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Getting Healthier 10,000 Steps at a Time

I’ve been writing about multiple sclerosis and chronic health topics every week for over 8 years. There is very little chance that I’m in denial regarding the state of my health or disability. Only rarely have I overestimated my ability to do something.

I’m fortunate to be a person living with MS who responds well to treatment and has even experienced an unexpected improvement of physical function after changing disease-modifying therapy 6 years ago.

Last year when my doctor recommended that I strive to walk 10,000 steps every day, I was dubious. But I was also not sure how many steps I might be getting on a routine basis because I wasn’t measuring them. When I got a Fitbit, I was excited to be able to see just how much I was moving (or not) around the house on a normal day.

What I quickly discovered was that during a typical day, I really only walk about 3,000 steps while working at home. On days that I’m more active, I reach 5,000 steps; and if I go out and about, I may reach 7,000 steps. I never get close to the recommended 10,000 steps on a normal day.

Earlier in the summer, Rob and I were in Chicago for a conference. We took a brief walk on Saturday afternoon in the downtown area to get in some exercise after a long day of sitting in meetings. Later in the evening we walked down to the Navy Pier area to watch fireworks over the water.

After returning to the hotel, I checked my Fitbit and noticed that I had reached about 9,100 steps. I was so excited. “Rob, we have to go back out. I might actually be able to get in 10,000 steps if we walk up and down the block one more time. Come on, let’s go!”

Not long thereafter I noticed that the step counter on my Fitbit was no longer going up. It had stopped around 9,200 steps. Hey, what’s up? I thought. Turns out that my device was still on East Coast time while the app was on Central time. Bummer, I wasn’t going to get the digital “badge” proving that I had finally achieved 10,000 steps. I felt cheated.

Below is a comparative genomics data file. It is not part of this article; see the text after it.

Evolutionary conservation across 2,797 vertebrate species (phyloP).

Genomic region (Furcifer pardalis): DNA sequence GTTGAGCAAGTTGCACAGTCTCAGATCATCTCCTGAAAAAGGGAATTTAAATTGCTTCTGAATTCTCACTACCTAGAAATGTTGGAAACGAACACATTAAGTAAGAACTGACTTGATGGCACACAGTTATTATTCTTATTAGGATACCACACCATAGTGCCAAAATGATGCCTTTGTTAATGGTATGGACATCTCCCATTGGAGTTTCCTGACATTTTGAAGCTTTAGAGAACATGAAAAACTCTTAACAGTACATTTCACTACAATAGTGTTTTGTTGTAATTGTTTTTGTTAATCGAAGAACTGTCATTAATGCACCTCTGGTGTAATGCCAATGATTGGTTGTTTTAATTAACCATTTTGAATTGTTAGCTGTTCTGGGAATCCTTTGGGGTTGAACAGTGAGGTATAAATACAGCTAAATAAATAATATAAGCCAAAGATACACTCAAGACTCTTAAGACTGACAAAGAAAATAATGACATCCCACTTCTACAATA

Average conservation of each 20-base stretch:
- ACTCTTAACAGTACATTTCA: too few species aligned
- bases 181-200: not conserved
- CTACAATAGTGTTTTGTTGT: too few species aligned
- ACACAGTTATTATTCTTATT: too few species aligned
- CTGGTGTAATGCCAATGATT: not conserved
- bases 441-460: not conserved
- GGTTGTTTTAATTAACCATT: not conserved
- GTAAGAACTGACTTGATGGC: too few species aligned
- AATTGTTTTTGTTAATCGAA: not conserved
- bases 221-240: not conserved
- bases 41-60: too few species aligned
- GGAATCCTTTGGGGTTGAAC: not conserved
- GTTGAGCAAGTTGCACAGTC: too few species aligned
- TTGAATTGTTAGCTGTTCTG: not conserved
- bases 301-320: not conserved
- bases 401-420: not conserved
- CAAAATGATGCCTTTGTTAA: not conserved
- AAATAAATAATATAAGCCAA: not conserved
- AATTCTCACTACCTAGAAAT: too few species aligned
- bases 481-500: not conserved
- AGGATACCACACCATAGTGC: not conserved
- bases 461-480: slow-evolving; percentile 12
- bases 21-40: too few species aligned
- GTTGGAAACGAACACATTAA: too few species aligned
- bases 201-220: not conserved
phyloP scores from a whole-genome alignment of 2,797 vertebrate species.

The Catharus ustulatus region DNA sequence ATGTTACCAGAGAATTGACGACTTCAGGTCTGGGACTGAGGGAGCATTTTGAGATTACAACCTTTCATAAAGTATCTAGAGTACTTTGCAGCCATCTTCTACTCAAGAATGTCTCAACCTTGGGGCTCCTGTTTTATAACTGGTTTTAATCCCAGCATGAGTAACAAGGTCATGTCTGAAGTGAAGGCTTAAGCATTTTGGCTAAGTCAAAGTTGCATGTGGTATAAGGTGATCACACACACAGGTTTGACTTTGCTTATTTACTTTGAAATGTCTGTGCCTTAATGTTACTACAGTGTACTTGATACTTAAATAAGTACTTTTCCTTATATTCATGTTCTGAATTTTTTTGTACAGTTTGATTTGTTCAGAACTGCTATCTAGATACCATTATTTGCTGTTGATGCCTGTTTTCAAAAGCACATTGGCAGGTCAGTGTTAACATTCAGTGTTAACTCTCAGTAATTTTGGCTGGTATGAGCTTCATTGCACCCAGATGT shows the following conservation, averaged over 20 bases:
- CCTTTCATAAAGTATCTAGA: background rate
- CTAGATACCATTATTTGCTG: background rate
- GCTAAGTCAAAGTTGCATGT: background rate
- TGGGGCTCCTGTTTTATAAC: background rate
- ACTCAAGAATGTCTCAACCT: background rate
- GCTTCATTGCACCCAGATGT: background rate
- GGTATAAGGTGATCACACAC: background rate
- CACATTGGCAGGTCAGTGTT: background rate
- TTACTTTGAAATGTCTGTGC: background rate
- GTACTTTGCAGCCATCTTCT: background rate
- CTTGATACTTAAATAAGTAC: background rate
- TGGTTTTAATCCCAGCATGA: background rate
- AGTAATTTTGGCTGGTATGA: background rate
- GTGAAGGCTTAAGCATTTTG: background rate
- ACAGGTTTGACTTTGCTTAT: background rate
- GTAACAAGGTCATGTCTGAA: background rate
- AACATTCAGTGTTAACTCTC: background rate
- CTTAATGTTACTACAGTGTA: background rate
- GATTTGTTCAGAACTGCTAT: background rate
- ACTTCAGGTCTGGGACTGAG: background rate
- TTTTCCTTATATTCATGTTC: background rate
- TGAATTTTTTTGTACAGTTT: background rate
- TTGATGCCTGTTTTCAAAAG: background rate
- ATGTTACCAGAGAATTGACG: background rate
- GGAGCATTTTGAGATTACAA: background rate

Earlier this month, Rob and I took an evening walk. We didn’t have a specific goal in mind as to how far we might go or where. We just closed the front door behind us and starting walking. After reaching a nearby elementary school, we kept going. Once we got to one of the main streets through our small community, we decided to turn on the road and head to the Starbucks to get a drink after which we took a different path home.

The walk was almost 3 miles roundtrip and I finally reached 10,000 steps! Whoo hoo, the first time since I had started using the Fitbit almost 16 months prior I had walked as much as is recommended daily for a healthy individual. Going modest distances is not the challenge that it once was and some people might not think me disabled at all.

I am so very thankful to be doing so well, although I do wish to be able to do even more. But at least I do know that if I push really hard (and do basically nothing the following day), I can walk 10,000 steps in a day. Maybe I’ll try to work up to doing just that at least once a month in the next year. Having lost 55 pounds since last November, I feel more confident that I really can achieve goals once I’ve made up my mind to do so. MS be damned; there’s no denying I’m getting healthier each year.

Lisa Emrich | Follow me on Facebook | Follow me on Twitter | Follow me on Pinterest

This article represents the opinions, thoughts, and experiences of the author; none of this content has been paid for by any advertiser. The team does not recommend or endorse any products or treatments discussed herein. Learn more about how we maintain editorial integrity here.


    4 years ago

    Lisa I think you have one of the keys to keeping this disease at bay. Walking as much as possible and focused exercise such as physical therapy, Pilates, and yoga. I also try to exercise the mind as much as possible with crossword puzzles, sudoku, and playing scrabble with the family. Keep fighting back and don’t let this disease rollover you!